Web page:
Every suburb has them … those “name” streets that give the suburb its pulling power. Clendon, Lansell, Irving and St Georges roads are long-time Toorak A-list addresses.
In Hawthorn, Kooyongkoot Road, Harcourt Street and Hawthorn Grove are top-10 regulars.
But what about the others – streets that are less well known but set to prosper and become real estate hotspots?
We asked some of Melbourne’s top agents to name the “up and comers” of their patch.
Marcus Chiminello, director, Marshall White:
Cressy & Parslow streets
Why?: “They were considered the poor cousin to other more coveted areas of Malvern, but since Malvern Village (at the corner of Tooronga and Malvern roads) has become the new Hawksburn, these streets are in hot demand.”
Lambeth, Seymour & Stuart streets
Why?: “Always relatively popular, but now this is where the downsizers are looking to find a Victorian or Edwardian cottage on less land. They want the same style of house they are used to, but with a smaller footprint and the added attraction of being walking distance to High Street and Glenferrie Road.”
Church Street, Stonnington Place & Russell Street
Why?: “They are in an area that was previously not a preferred Toorak location but now this is becoming a sought-after area because it offers an Armadale lifestyle with a Toorak address. Land values in the area have risen by 60 per cent in recent years.”
Steve Abbott. director Jellis Craig Hawthorn, Balwyn and Glen Iris:
Grattan, Brook, Mason & Creswick streets in the river end of Hawthorn
Why?: “It is a very cosmopolitan area favoured by educated professionals and foodies who are lifestyle-driven, want to be close to Richmond and want the combination of infrastructure with family surrounds.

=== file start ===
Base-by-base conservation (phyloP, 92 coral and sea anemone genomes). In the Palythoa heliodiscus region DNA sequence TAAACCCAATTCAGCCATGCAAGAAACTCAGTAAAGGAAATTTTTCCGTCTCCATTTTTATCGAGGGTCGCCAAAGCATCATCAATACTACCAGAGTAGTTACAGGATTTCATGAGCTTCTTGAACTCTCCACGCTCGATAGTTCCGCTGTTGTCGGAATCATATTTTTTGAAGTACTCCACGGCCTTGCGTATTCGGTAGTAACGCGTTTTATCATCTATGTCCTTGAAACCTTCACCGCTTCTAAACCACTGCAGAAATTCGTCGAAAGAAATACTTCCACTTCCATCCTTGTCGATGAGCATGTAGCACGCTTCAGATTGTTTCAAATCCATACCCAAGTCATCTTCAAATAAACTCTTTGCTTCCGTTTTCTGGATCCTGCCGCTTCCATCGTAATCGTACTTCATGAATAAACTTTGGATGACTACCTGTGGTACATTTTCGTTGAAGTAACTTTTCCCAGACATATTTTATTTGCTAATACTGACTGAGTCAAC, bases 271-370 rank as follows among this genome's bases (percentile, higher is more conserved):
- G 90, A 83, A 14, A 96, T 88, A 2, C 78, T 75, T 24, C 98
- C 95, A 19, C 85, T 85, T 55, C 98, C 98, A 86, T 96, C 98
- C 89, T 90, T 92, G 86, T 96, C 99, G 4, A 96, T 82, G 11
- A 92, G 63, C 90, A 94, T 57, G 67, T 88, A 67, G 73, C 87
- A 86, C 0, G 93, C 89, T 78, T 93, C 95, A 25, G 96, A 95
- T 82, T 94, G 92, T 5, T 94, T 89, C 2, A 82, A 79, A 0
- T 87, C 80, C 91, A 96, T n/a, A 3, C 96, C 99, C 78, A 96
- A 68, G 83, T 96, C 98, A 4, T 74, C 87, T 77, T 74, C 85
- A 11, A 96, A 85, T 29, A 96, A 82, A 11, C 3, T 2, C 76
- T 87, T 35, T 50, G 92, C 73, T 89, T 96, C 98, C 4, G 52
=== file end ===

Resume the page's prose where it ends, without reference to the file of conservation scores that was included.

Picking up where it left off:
“These streets have got it all: a mix of period and contemporary houses and apartments, proximity to schools, trams, shops and parks with the river and walking tracks very close.”
Take your pick of the streets in the Summerhill Road precinct up to the Ashburton Village: Yuile Street, Aitchison Avenue, Marquis, Duke, Johnston, and Y streets.
Why?: “It’s the same formula. Properties close to a train station, shopping village, parklands, bike trails and schools are winners.”
Tim Heavyside, director of Fletchers, Manningham:
Why?: “It used to be known as a bit of a thoroughfare. Now a lot of the new Chinese community are buying there because it is a wide street. Old homes are being replaced by luxurious, large homes. The new face is as a prestigious, wide, tree-lined boulevard.”
Empress, Sir Garnet and Kent roads
Why?: “Guildford Road always had the name and the brand, but now streets like Sir Garnet Road and Empress Road are coming up. Some of the houses in Empress Road have tiny blocks, but have two street frontages and offer huge advantages over time. Kent Road is a wide street with beautiful Victorian and Queen Anne period homes. It’s got a through-road aspect but it’s ready to surge.”
Mike Gibson, managing director Kay & Burton:
Myvore, Ledbury & Kent courts
Why?: “These courts were developed in the 1960s and the use-by date of those houses is up. For many years it was all about renovation, now it’s more about land value. People are now happy to rebuild. New houses will sell for $6-$10 million.”
Peter Kudelka, director Kay & Burton:
James, McIlwrick, Earl & Victoria streets and all the other streets west from The Avenue west to Chapel Street
Why?: “Once not a lot of people looked under W for Windsor. Now Windsor is a go-to suburb. That end of Chapel Street has improved out of sight. It has new cafes and bars, shops and is close to transport with Windsor Station and Dandenong Road. A lot of that area was commercial or light industrial but that’s changing and there are some great warehouse conversions.”
WATCH: Windsor’s evolution from cheap to chic